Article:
Talk

Advanced search

Would you be concerned if your dc school was on their third head in three years?

(18 Posts)
yearningforthesun Wed 29-Jun-11 23:12:24

Message withdrawn at poster's request.

Rosebud05 Wed 29-Jun-11 23:14:31

It would depend why.

GypsyMoth Wed 29-Jun-11 23:17:42

lower school?
middle? upper school?

yearningforthesun Wed 29-Jun-11 23:25:08

Message withdrawn at poster's request.

Rosebud05 Thu 30-Jun-11 06:17:50

That is an unusual situation.

I'd ask the existing head; their explanation may not be the whole picture, but it may give you some info about what's been going on.

IndigoBell Thu 30-Jun-11 06:18:09

Yes, I'd be concerned.

It wouldn't be my first choice.

AbigailS Thu 30-Jun-11 07:31:13

There may be a positive answer. Maybe the first one retired / moved on, the next was "acting" while they searched for the third, permanent head.

mrz Thu 30-Jun-11 08:54:39

Moving onward and upward to bigger schools better pay. I would say the governors aren't doing a very good job in selecting

fishheadfishhead Thu 30-Jun-11 08:56:10

i'd be concerned, happened at my sons school, we have a good one now but the school basically went to pieces in the interim. teachers left in droves.

hockeyforjockeys Thu 30-Jun-11 09:26:32

It depends. If it is a situation where a school goes into special measures, the head leaves, a temporary one is appointed for a year, then a permanent replacement (or similar type of scenario) is found then no. The school I attended as a child has been through 8 heads in the last 12 years, it is as a result of deep issues in the school and LA (and it is in a mc area with decent exam results). That scenario then yes you should worry. However the teachers in my old school continue to work hard to provide a good standard of education, despite all the backroom politics.

yearningforthesun Thu 30-Jun-11 09:45:04

Message withdrawn at poster's request.

swash Thu 30-Jun-11 10:07:50

I would make friends with the parent-governer if I was you. Only way to find out what is going on.

MyCatHasStaff Thu 30-Jun-11 10:10:55

Teaching full time and being head must be hell - two full time jobs imho. I think that be your answer.

MyCatHasStaff Thu 30-Jun-11 10:11:29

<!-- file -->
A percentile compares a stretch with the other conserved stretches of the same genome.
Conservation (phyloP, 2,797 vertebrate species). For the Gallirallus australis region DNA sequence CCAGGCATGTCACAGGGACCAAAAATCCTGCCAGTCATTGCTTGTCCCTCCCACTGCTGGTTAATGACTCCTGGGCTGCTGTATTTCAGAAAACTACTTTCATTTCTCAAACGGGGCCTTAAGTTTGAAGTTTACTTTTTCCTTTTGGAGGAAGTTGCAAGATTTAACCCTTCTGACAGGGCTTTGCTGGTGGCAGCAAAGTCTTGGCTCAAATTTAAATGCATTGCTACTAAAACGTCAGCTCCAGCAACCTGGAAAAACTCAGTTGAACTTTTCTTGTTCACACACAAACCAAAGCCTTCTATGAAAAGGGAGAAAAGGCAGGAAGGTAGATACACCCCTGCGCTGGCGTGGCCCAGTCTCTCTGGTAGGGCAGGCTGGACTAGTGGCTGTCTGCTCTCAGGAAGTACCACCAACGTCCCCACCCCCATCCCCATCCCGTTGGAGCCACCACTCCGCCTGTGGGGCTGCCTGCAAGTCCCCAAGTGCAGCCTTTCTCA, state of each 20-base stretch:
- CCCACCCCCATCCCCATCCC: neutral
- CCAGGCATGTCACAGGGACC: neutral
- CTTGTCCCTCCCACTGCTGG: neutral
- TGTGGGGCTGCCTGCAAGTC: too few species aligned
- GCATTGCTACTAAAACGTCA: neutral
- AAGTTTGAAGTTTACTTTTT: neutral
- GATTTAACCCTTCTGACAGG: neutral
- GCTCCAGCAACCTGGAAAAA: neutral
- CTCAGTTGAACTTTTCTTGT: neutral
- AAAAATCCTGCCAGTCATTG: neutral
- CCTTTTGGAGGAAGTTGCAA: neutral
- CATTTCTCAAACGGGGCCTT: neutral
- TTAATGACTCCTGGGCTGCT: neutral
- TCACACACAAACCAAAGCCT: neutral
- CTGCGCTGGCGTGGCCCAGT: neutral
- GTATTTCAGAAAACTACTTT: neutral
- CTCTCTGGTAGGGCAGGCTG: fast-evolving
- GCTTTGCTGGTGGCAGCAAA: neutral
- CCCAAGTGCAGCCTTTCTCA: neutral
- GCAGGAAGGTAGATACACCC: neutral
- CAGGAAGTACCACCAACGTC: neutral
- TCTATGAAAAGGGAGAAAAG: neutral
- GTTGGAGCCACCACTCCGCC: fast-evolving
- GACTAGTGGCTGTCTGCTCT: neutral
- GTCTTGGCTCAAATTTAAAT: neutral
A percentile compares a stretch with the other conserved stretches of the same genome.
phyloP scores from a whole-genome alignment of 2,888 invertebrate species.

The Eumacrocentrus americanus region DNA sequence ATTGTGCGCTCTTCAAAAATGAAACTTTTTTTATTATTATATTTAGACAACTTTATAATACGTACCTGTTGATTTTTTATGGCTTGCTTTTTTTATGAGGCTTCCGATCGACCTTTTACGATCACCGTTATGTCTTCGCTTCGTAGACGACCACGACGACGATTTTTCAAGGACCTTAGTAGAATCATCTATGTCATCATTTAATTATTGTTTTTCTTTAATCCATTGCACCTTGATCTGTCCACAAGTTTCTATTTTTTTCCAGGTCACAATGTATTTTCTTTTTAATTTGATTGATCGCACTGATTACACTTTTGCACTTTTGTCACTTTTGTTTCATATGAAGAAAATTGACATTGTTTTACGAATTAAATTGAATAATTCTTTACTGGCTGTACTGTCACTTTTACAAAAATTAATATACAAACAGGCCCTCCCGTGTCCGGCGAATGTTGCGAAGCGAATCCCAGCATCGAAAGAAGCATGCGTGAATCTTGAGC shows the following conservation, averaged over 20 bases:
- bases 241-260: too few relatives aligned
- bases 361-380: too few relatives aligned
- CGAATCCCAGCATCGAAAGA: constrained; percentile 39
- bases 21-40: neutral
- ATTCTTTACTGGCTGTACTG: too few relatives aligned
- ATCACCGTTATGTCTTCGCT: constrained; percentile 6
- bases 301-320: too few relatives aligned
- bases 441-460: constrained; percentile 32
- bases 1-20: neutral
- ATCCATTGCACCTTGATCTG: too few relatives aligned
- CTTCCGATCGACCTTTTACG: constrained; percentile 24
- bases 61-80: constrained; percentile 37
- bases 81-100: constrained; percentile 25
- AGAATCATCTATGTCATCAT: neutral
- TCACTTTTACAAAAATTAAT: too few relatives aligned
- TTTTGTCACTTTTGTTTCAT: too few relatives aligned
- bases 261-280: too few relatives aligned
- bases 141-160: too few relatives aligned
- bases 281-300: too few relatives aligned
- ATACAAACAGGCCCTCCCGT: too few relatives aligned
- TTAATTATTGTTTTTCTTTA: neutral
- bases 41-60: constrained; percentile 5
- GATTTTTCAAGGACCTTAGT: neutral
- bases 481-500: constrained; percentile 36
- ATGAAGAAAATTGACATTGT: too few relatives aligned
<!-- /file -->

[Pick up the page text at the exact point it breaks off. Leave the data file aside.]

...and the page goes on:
that may be your answer.

yearningforthesun Thu 30-Jun-11 11:46:06

Message withdrawn at poster's request.

woahwoah Thu 30-Jun-11 13:23:38

Some years ago I worked briefly in a school that had been through several heads (acting and permanent) in a few years. There were deep seated problems within the school and it was a nightmare to work in. From the outside it looked a lovely, caring school in a leafy area. I don't want to say too much about what was wrong but I got out at the first opportunity and the staff turnover was huge.

So yes, I would worry, although obviously there may be a far more innocent explanation in this case. But I would want to know more. being a teaching head is very hard, but it's rare to have NO management time. I would want to know why - have they terrible financial problems, or problems recruiting staff?

Littlefish Thu 30-Jun-11 15:58:54

I don't see how anyone can teach full time, and be a Headteacher.

At dd's school, the head teaches 2 days a week.

As I see it, small schools with teaching or part teaching heads tend to attract either first time heads, who stay for 2 -3 years and then move on to larger schools/non teaching Head roles, or they attract teachers at the end of their careers, looking for a step down from a large school, before retirement. Neither of these options is particularly good in my opinion.

It is a major concern for me too as dd's school are about to have their third head teacher in 4 years due to some fairly rubbish decisions by the governing body.

Elibean Thu 30-Jun-11 16:56:44

Yes, I would worry - unless I had a good, and sensible, explanation.

dd's last Head was Head for 18 years (then acting one for a year, now properly Head and not going anywhere for a long time I should think!). T'other extreme grin

Join the discussion

Join the discussion

Registering is free, easy, and means you can join in the discussion, get discounts, win prizes and lots more.

Register now